This time they kill four little girls getting ready for sunday school.

Earlier that year, another of America’s displaced poets, Martin Luther King, had written his “Letter from Birmingham Jail”  in that town, that great document of the necessity of ending racial oppression, and now that year he would eulogize the four little girls. Eloquence was in town, continuing political pressure was in place, and the evil light of the terrorist bombing illuminated the words of those the bombers opposed. How sad and horrible it is to recount that.

That same year a jazz musician, John Coltrane was very busy earning a living with his art. When I say busy, I mean busy in a sense that boggles the mind. In that year alone he released four studio LPs while gigging constantly with his Quartet. Two weeks after he would have heard the news of the four little girls, he was due to play a New York City engagement at the Birdland club, which produced the live recording that gives its name to today’s post. Right after Coltrane finished the Birdland engagement, the group was off to Europe for a tour there. Four little girls dead, dynamited by their fellow human beings in furtherance of an evil idea. John Coltrane kept working.

Weeks then in Europe, and upon returning to the States the gigs and recordings continue. Somewhere between the day after the bombing in September and a one-day recording session on November 18th Coltrane came up with a musical piece that he called “Alabama.”

Then at the beginning of December when Coltrane’s tour was stopping in San Francisco he recorded a TV show. The format of the show was for the artist to play 3 or 4 songs and engage in a few minutes of interview with the host, but Coltrane begged off the interview. The host, Ralph J. Gleason, Mr. Rogers’ cardigan and all, subbed in a little explainer about the how jazz was like writing poetry in the middle of a supermarket. Cringe if you like at the metaphor and the white guy non-musician explaining it all to us,* but that’s what Coltrane and the Quartet then do. “Alabama”  is strictly-speaking wordless. The John Coltrane Quartet spoke with their instruments.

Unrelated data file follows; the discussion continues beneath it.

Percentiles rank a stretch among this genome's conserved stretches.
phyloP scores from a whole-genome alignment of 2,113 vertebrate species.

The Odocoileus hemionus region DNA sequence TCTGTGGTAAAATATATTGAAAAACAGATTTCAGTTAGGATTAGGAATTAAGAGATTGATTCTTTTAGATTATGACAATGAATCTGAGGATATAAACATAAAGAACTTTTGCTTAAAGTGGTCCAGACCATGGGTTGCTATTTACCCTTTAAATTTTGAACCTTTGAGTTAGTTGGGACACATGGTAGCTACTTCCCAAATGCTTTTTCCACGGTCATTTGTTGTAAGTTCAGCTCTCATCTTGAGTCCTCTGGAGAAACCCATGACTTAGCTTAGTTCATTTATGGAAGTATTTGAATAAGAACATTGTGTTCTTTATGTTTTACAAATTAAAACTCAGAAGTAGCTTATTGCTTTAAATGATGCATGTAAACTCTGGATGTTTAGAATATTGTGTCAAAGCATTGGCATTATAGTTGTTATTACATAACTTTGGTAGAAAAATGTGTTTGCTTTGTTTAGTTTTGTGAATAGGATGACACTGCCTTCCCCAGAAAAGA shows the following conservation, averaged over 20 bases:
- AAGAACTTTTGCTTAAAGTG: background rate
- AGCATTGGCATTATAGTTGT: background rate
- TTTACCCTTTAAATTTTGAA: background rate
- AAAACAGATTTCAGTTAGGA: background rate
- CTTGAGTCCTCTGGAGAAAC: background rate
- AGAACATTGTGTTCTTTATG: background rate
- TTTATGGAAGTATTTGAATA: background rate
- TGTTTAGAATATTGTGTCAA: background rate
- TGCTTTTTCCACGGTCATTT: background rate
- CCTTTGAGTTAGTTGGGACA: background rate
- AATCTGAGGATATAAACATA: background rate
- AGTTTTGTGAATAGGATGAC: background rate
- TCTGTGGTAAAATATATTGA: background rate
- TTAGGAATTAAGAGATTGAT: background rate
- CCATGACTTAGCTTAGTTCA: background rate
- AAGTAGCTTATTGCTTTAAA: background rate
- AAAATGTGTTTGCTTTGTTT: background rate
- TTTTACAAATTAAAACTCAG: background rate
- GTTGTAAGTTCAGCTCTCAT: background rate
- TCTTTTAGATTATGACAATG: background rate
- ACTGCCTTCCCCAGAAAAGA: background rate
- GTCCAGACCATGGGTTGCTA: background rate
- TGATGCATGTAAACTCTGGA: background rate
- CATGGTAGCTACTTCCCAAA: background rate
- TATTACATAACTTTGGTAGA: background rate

The TV show where “Alabama” premiered. At 7:40 Gleason gives his “poet in a supermarket” metaphor, and at 9:35 the Quartet starts “Alabama.”

 

 

The four little girls, so cruelly and unjustly dead that same fall. In the interim, a U. S. President has been killed too. Hot studio lights for the cameras, a cost-saving bare sound stage to film in. Those five minutes of “Alabama”  have been introduced to an audience for the first time.**

To my taste, Coltrane’s playing on the TV show performance of “Alabama”  is even richer than the recording made a couple of weeks earlier though the rest of this Quartet of great musicians were a bit sharper in the recording studio take—but in either case there are notes he plays in “Alabama”  that are quite possibly the saddest and most resolute notes ever to come out of a horn.

That winter “Coltrane Live at Birdland”  is issued as an LP record which includes the recording studio version of “Alabama.”  Another release in Coltrane’s furious pace of working and creating. The liner notes on the record were penned by the man who’d sign them then as LeRoi Jones.***

The art of the liner note is a dead art now, but today’s piece quotes a few lines from Jones’ piece of work (the entirety of which you can read here). Those that remember Jones’ notes often recall its opening line, which is also the first line I speak here today. If the job of a liner note writer was akin to writing advertising copy, to attract the consumer, that opening line is highly subversive of that intent: